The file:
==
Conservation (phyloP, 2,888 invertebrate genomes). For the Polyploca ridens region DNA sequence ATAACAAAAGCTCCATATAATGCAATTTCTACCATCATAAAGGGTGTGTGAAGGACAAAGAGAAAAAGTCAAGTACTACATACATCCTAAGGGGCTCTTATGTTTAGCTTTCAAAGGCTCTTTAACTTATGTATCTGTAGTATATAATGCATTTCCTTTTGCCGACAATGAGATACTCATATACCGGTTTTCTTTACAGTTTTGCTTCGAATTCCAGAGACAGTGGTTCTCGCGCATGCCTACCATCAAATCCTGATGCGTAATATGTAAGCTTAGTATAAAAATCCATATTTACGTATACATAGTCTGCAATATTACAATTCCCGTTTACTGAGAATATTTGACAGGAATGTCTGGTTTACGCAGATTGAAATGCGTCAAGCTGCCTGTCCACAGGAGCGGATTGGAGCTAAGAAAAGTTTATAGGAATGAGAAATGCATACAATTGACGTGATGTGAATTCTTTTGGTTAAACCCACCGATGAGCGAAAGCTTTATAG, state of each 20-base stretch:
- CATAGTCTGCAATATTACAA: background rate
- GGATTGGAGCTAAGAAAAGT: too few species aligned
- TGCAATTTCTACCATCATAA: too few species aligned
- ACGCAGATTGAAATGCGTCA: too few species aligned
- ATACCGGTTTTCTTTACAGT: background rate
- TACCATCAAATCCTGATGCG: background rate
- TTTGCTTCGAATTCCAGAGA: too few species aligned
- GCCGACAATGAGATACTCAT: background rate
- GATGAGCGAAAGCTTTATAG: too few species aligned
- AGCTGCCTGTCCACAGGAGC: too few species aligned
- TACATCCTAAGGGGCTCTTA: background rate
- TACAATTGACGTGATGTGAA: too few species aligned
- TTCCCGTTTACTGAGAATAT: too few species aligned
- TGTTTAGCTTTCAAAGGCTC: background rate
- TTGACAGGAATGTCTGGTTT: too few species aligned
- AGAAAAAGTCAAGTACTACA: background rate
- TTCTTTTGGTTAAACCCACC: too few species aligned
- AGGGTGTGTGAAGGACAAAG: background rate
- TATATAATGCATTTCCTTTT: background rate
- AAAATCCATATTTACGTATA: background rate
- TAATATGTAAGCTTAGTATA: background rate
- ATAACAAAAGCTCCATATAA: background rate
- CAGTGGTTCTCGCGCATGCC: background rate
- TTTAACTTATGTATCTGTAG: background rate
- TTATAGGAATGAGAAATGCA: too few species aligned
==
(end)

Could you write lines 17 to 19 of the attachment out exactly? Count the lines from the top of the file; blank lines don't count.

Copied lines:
- AGAAAAAGTCAAGTACTACA: background rate
- TTCTTTTGGTTAAACCCACC: too few species aligned
- AGGGTGTGTGAAGGACAAAG: background rate